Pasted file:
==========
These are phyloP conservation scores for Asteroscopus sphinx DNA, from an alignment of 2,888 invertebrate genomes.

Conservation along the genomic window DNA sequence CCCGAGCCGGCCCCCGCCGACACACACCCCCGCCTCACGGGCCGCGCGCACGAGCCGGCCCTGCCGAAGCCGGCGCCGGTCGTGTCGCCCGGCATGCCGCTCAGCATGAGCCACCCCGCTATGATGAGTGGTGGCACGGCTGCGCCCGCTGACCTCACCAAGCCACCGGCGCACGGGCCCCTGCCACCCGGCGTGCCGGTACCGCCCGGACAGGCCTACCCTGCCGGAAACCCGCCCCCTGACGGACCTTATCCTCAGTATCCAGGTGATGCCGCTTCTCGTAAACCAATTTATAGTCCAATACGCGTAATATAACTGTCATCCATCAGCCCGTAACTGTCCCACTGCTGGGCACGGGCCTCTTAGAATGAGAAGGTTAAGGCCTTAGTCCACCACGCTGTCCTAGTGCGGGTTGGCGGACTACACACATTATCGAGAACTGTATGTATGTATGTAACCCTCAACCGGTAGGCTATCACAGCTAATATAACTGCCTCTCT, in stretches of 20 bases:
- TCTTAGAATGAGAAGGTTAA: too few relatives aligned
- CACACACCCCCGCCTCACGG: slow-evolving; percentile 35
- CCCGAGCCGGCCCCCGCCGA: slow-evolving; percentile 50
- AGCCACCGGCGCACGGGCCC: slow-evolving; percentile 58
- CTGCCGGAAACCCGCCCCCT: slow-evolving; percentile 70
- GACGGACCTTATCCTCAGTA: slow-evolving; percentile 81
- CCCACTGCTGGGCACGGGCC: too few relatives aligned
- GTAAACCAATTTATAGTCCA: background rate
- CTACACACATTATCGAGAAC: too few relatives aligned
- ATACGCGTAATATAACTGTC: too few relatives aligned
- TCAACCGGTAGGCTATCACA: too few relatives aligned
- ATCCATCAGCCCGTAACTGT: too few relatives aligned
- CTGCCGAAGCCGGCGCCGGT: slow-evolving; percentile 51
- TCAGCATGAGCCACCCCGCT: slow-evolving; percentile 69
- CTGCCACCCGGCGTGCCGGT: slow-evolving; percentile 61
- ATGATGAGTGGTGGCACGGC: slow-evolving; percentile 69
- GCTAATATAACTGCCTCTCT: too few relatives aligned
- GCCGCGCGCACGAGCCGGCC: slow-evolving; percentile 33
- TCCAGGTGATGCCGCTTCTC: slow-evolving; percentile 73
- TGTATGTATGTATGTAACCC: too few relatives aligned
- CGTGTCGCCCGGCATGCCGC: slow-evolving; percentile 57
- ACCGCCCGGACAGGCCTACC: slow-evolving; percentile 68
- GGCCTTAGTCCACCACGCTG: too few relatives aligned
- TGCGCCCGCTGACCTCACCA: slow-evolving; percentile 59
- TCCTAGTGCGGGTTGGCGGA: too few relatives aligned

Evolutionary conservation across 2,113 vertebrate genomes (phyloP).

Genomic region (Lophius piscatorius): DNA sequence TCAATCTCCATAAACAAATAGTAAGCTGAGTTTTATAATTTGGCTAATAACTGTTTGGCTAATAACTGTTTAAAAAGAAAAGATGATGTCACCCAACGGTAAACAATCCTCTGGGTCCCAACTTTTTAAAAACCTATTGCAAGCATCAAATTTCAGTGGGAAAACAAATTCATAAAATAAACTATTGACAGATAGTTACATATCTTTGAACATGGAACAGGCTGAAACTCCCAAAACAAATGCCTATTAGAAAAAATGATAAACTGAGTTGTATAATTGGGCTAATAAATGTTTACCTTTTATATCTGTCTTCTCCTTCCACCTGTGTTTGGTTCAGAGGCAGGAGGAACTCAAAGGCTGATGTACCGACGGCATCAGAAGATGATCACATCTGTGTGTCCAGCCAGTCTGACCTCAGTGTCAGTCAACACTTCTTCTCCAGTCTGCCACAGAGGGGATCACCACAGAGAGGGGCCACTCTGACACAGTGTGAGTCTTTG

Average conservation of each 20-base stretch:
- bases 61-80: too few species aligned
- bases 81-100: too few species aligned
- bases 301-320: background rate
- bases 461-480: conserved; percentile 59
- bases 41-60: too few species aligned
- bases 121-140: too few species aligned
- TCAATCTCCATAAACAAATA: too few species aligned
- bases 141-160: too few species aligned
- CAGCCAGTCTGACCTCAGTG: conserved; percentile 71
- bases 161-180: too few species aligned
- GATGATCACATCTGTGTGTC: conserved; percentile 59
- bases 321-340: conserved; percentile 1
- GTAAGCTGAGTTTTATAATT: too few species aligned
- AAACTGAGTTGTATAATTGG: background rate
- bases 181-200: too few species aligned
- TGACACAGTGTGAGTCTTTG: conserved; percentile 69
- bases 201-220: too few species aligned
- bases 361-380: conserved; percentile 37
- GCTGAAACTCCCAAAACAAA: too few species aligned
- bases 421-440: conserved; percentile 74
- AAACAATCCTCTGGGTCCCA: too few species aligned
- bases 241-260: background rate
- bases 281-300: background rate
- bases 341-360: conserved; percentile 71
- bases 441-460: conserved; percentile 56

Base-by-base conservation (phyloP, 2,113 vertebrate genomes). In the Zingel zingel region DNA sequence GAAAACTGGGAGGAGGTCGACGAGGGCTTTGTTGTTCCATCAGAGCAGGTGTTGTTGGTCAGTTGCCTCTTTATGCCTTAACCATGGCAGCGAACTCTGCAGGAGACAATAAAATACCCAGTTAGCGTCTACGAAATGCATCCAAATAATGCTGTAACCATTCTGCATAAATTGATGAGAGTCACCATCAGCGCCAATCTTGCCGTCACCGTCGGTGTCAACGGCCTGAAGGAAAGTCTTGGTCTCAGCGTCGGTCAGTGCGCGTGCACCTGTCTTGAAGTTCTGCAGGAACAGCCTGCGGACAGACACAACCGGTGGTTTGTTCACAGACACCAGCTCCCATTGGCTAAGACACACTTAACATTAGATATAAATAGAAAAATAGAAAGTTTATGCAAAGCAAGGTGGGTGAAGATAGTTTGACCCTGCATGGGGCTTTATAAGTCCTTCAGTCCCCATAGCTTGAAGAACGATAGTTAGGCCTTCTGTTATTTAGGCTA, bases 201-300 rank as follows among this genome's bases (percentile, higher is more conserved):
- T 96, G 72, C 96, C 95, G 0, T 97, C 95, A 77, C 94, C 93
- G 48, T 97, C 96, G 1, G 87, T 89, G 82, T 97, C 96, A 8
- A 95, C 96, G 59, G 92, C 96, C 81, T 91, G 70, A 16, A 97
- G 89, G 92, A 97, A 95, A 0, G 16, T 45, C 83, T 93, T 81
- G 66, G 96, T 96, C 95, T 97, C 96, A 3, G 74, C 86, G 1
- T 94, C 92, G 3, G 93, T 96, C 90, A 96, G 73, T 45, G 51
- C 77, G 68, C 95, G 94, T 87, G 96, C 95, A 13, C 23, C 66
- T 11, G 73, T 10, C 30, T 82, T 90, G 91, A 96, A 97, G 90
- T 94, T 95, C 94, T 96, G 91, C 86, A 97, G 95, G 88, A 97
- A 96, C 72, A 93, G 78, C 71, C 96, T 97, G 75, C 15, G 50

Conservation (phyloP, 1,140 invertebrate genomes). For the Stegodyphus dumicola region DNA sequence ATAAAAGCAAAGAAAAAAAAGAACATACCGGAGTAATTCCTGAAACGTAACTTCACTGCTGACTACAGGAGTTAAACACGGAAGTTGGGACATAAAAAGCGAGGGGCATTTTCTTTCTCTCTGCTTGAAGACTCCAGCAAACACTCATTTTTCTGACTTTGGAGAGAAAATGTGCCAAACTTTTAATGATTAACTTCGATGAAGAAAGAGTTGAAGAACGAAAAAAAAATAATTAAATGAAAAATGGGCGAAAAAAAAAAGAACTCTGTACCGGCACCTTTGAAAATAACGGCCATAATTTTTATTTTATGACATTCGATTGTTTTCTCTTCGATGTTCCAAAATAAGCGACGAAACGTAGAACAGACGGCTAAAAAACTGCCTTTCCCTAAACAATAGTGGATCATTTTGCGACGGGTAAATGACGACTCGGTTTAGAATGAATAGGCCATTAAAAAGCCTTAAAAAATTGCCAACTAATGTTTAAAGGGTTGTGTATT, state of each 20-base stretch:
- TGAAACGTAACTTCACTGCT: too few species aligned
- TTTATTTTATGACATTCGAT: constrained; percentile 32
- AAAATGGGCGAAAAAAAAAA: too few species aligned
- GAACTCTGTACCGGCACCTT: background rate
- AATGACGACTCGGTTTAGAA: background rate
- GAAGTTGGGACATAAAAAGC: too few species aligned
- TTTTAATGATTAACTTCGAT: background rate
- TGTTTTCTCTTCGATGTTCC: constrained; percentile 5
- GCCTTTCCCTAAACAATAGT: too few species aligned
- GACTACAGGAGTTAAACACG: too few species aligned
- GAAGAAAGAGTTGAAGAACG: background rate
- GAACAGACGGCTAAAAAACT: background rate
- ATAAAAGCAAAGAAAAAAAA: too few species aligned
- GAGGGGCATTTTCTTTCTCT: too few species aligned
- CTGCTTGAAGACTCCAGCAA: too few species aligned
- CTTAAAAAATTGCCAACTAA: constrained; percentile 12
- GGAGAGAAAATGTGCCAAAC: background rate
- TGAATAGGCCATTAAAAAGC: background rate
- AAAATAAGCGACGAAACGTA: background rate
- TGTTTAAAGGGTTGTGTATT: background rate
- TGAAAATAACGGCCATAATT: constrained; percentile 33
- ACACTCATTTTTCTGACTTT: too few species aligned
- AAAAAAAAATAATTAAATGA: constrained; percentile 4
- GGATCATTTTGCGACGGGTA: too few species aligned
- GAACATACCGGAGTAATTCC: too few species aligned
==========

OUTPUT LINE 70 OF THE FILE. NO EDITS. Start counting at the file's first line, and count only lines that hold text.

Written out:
- AAAATGGGCGAAAAAAAAAA: too few species aligned